Sunday, November 29, 2015



COMPOS(T) MENTIS by Aaron Apps
(BlazeVOX Books, Buffalo, N.Y., 2012)

Events this year highlighted the problematics of mere imagination for writing (persona) poems.  (If you don’t know or can’t figure out what I’m talking about, let me not end your “ignorance is bliss” status.)  What’s interesting is that Aaron Apps’  2012 (and debut) poetry collection, COMPOS(T) MENTIS,  may be said to have hearkened this problematics—except that I know “hearkened” is not right in that these problems have long been unfolding: the author has never been dead so why would peeps ignore the role of the body?  And that there are different types of bodies, and certain bodies have histories and conditions specific to them…?

The tactile, geometric surface of our economic world-failure has become unavoidable and implicit in every action that is blind to it. The world-failure is the amniotic fluid in which noise-bodies float. Yet, even in the unavoidable “realism” (the implicitly accepted truth) of the abstract post-industrial wet dream there are democratic bodies that can infect from within, as destabilized tumors, moles and non-functional limbs within the bodies the bodies of the modes and non-functional limbs within the bodies of the world.  The flaccid, slick organs are co-helpless as they hawk up a wad, load, spunk, or splooge—a sea of weak, reforming subjectivities in folding loam. These organ-cocks still glean their sustenance form the cyborg system and its giant chronological movement, but they fail to partake of the same degree in its destructive force. It is a sad, vicious suffering that rips apart viscuous little bodies that soil in its force, that bile to its ruptured organs.

—from “first note

Apps’ book is not designed for safe reading, specifically because the body, rather bodies, are integrated into the reading.  There are texts like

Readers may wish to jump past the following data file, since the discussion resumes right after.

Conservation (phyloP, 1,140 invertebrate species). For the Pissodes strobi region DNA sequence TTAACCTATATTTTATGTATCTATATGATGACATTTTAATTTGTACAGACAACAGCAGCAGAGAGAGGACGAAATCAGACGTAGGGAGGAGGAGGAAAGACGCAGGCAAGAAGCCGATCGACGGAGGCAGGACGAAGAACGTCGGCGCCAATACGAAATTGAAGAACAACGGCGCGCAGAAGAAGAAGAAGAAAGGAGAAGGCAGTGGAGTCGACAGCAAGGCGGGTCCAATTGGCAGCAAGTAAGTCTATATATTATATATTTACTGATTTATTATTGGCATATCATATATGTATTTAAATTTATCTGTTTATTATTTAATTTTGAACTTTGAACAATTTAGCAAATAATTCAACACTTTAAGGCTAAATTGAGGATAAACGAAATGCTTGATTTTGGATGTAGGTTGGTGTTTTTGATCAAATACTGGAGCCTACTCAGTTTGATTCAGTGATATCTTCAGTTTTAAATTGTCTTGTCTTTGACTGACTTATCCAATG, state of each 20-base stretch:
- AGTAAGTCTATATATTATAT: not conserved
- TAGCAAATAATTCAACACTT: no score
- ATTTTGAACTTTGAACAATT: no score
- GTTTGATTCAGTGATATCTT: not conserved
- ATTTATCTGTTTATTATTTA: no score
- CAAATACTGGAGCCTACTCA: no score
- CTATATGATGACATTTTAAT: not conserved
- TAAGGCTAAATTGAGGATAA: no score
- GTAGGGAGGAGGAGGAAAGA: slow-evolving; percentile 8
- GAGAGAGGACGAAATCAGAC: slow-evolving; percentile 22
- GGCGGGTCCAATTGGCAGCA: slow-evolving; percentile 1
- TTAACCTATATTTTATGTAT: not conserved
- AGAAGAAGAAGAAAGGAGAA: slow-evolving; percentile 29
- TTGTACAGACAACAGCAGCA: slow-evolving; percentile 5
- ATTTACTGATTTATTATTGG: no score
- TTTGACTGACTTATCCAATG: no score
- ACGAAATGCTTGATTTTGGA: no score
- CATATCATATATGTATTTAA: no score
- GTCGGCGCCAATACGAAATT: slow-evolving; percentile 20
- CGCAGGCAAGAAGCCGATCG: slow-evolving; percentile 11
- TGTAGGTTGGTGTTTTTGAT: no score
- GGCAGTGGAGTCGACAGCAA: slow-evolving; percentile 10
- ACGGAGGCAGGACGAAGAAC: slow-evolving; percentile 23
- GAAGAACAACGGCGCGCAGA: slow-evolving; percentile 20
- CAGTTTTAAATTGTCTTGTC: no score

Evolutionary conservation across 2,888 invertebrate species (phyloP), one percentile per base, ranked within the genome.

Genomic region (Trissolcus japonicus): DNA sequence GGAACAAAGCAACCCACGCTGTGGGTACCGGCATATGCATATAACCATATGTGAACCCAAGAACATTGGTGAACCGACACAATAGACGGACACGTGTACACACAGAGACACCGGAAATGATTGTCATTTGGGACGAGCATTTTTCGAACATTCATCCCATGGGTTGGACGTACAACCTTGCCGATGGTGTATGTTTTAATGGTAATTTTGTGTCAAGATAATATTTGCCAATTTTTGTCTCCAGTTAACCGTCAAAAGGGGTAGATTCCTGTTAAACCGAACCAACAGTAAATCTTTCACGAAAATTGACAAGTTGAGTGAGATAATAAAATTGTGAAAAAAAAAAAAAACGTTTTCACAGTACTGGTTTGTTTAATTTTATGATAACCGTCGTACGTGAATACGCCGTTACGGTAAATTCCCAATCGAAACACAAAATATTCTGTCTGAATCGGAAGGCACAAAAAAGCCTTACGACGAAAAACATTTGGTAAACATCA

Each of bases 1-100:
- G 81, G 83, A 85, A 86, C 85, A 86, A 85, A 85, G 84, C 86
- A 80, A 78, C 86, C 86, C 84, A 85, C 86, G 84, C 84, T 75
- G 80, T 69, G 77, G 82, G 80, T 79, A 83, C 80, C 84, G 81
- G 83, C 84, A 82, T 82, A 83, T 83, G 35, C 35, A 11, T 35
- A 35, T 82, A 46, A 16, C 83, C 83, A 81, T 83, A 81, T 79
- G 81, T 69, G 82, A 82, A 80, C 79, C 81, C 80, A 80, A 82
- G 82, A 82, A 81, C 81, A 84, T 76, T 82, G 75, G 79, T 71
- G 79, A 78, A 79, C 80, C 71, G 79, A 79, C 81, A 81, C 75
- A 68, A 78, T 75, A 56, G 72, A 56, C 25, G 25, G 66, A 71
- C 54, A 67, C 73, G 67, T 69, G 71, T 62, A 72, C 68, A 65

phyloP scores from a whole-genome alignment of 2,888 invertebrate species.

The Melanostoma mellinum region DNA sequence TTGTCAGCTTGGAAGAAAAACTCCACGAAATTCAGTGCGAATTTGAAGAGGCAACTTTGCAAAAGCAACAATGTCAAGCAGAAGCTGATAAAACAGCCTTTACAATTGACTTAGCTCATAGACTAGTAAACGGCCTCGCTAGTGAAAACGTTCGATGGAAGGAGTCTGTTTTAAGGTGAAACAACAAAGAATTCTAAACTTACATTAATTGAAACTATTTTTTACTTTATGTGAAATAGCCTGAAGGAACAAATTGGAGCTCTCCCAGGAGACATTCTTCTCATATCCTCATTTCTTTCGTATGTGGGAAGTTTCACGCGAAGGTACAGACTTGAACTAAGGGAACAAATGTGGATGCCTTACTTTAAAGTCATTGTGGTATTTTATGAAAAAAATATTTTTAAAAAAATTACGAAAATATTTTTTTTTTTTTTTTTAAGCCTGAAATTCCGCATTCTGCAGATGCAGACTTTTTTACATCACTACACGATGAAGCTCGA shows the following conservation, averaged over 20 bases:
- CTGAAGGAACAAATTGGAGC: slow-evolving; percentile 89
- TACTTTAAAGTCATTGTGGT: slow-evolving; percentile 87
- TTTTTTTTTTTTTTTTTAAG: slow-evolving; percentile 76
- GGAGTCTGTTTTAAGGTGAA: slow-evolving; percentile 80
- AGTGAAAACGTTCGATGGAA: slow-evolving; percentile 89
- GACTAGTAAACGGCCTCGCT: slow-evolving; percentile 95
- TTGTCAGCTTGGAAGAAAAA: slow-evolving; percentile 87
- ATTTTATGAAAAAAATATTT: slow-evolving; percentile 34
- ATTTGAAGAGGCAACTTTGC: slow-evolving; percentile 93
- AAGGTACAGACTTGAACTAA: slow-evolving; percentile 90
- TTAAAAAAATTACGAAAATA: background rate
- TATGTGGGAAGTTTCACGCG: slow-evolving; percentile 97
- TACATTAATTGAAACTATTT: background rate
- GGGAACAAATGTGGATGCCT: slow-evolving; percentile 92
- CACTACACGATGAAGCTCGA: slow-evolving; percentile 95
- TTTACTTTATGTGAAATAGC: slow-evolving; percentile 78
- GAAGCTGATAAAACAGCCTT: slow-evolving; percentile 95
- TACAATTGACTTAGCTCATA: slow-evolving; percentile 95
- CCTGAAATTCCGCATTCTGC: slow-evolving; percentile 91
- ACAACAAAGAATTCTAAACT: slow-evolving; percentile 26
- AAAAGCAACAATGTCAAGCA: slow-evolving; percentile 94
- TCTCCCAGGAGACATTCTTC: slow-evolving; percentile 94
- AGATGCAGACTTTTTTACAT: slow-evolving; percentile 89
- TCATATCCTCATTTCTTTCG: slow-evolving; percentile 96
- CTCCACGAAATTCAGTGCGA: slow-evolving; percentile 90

Walls grow claws and hind

            Legs from vestigial bone

Ideas of history turning

            Forward into bloody gums


as well as

/ or sense and the round tongue flicking soft

On the revolving spine as a spoke that spins from the throat

Sack coughs as the hole coughs thorugh the rim

As the precedent roots

—from “JOY”

But there also are images like

whose caption includes the words “tongue and ass.”   Other captions feature the words “earhole,” “penis tip” and “various flesh folds” even as the images are not clearly figurative—which only makes the result more powerful as Apps shows there is not escape or respite or rest in abstraction because existence entails bodies and bodies, oh yes, are messy.

There are varied ways to glean significance from Apps’ project—as different as each reader’s subjectivity.  My reading today (which no doubt will be different on another day) simply reflects certain events this year.  But this is just to say of this book that was released three years ago: it remains relevant.  And it’s likely to remain relevant for as long as bodies matter.  I guess that’s immortality we are talking about, even if it can be depressing—kudos to Apps for his vision generates words like these; I don’t enjoy reading it, but I respect and admire the power:

Although, surely, the attempt is always a failure. The attempt in the necessary, writhing field of the body-politic. The poem a attack on the self, an attempt to make the self a part of the wider body. The tucking of the self back into its own hole. A fissure. A failure.

—from “fifteenth note

Humans: we deserve to be disturbed.


Eileen Tabios does not let her books be reviewed by Galatea Resurrects because she's its editor (the exception would be books that focus on other poets as well).  She is pleased, though, to point you elsewhere to recent reviews of her work.  I FORGOT LIGHT BURNS received a review by Zvi A. Sesling at Boston Area Small Press & Poetry Scene; by Amazon Hall of Fame reviewer Grady Harp over HERE; and by Allen Bramhall in Tributary.  Her experimental biography AGAINST MISANTHROPY: A LIFE IN POETRY received a review by Tom Hibbard in The Halo-Halo Review, Allen Bramhall in Mandala Web and Chris Mansel in The Daily Art Source. SUN STIGMATA also received a review by Edric Mesmer at Yellow Field.  Recent releases are the e-chap DUENDE IN THE ALLEYS as well as INVENT(ST)ORY which is her second “Selected Poems" project; while her first Selected THE THORN ROSARY was focused on the prose poem form, INVEN(ST)ORY focuses on the list or catalog poem form.  A key poem in INVENT(ST)ORY was reviewed by John Bloomberg-Rissman in The Halo-Halo Review, and the book itself was reviewed by Chris Mansel in The Daily Art Source and Allen Bramhall in Mandala Web.  More information at 

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